Study: Sleep Apnea Could Be Hurting Your Child’s Grades
As a parent, there’s nothing more difficult than seeing your child struggling and feeling like there’s nothing you can do to stop it. If only everything were as simple and magically effective as covering an elbow scrape with a Band-Aid and kissing it to make it all better, right?
Now that the summer is over and kids everywhere are getting back into the routine of going to school, some may find themselves struggling to keep their grades up. And as the parent, you may be left asking yourself: What is it that’s causing these academic problems?
In some cases, it could be sleep apnea. “Wait a second,” you’re probably thinking, “isn’t that the sleep disorder that affects overweight men?” Yes, it’s true: Being overweight, male, and over the age of 40 are certainly , but the reality is that children as young as two years old develop sleep apnea, and it can have a significant effect on them physically and behaviorally.
A recent study conducted at the University of Otago in Dunedin, New Zealand, and published in the journal Pediatrics examines the link between sleep apnea and academic problems among children.
Study lead author Barbara Galland and her team reviewed 16 previous studies focusing on children with sleep disorders and their academic achievement. They found that children with sleep-disordered breathing – of which sleep apnea is a common type – scored lower than their healthy peers on language arts, math and science tests.
“If a large sample of children without sleep-disordered breathing achieved an average 70 percent score for a test examination, a comparable sample of children of the same age with sleep-disordered breathing would be estimated to achieve an average score 11 percent below (59 percent),” said Galland.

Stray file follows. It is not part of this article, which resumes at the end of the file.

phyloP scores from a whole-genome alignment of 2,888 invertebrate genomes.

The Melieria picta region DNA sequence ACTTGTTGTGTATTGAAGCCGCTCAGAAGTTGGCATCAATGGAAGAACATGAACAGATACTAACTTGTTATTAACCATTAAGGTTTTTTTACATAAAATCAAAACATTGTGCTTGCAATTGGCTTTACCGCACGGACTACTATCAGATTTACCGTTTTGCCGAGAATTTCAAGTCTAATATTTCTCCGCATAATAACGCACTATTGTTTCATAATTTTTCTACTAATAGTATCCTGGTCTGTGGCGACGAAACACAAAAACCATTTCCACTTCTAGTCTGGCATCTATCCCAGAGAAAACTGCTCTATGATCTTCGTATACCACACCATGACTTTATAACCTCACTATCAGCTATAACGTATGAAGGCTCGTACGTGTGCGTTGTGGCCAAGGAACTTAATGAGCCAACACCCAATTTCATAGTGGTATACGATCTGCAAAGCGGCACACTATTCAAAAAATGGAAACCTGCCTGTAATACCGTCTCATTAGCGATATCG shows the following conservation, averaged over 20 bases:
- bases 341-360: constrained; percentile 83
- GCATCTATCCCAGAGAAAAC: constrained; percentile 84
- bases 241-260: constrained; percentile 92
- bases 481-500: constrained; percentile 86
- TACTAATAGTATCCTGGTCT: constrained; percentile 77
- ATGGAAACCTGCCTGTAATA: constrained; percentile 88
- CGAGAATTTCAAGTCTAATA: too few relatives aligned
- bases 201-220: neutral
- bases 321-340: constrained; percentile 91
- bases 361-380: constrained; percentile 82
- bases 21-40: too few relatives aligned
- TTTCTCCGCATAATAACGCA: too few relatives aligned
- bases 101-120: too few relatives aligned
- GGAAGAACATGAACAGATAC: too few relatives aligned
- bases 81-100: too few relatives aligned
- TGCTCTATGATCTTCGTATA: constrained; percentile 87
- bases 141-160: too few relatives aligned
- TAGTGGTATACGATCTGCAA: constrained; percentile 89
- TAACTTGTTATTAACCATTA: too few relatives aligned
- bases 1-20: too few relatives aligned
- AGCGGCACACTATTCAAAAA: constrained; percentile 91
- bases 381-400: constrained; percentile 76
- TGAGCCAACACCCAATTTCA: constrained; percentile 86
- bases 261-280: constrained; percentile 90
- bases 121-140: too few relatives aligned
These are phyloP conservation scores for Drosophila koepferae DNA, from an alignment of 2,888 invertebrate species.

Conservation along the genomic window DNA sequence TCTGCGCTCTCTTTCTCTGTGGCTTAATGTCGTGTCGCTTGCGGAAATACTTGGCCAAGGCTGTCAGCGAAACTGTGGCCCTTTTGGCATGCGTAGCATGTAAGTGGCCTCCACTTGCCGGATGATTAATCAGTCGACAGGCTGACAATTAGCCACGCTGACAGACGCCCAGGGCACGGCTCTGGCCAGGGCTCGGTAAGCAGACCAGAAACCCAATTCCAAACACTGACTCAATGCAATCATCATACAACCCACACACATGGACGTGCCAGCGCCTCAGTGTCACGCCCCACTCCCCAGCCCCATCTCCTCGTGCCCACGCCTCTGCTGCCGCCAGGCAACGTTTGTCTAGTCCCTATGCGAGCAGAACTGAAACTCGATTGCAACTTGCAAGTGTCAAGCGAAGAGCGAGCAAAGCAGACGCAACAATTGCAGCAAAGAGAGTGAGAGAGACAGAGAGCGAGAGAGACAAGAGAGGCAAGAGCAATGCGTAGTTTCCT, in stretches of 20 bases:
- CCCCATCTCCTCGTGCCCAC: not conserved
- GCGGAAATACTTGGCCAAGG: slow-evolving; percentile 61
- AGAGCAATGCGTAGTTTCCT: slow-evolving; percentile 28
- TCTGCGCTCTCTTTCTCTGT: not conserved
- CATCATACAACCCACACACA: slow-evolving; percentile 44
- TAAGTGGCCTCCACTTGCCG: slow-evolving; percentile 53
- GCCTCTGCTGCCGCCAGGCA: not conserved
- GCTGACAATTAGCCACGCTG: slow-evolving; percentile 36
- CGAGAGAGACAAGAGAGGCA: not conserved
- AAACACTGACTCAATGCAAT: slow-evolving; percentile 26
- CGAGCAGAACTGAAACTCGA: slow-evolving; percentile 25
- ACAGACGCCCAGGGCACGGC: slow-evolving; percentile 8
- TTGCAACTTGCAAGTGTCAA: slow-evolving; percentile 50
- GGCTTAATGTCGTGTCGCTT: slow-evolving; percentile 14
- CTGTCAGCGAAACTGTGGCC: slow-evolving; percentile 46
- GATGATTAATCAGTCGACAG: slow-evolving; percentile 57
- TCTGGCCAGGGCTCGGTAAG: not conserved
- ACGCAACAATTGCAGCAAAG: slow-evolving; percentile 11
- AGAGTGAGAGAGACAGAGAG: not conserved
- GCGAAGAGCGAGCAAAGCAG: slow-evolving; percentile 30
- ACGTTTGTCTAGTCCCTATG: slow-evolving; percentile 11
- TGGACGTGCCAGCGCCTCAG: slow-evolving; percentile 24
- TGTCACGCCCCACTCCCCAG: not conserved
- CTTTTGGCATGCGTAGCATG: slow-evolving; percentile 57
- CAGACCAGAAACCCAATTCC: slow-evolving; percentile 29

Galland explained that while sleep apnea may not be the direct cause of academic problems among children, it does interfere with their quality of sleep, which can impact their ability to pay attention, learn and perform well at school.
Interestingly enough, Galland and her team found that children with sleep apnea didn’t have worse performance in school overall than their healthy peers, though they noted that this finding could be a result of differences in the 16 studies. Still, their research showed that unsatisfactory progress or learning problems were more common among children with sleep apnea than children without sleep apnea.
Unfortunately, determining whether your child has sleep apnea can be challenging. In fact, as SoClean has previously reported, many children who have sleep apnea may be misdiagnosed with attention deficit hyperactivity disorder (ADHD), as the two conditions have similar behavioral symptoms.
Experts recommend keeping an eye out for the following symptoms of sleep apnea: snoring, noisy breathing, restless sleep, irritability/moodiness, difficulty focusing, decreased energy and daytime sleepiness.
If you think your child may have sleep apnea, the first step is to find a pediatrician near you who specializes in sleep apnea and set up an appointment. In most cases, it’s easy to treat this condition with an adenotonsillectomy, positive airway pressure (PAP) therapy, weight loss or the use of oral appliances.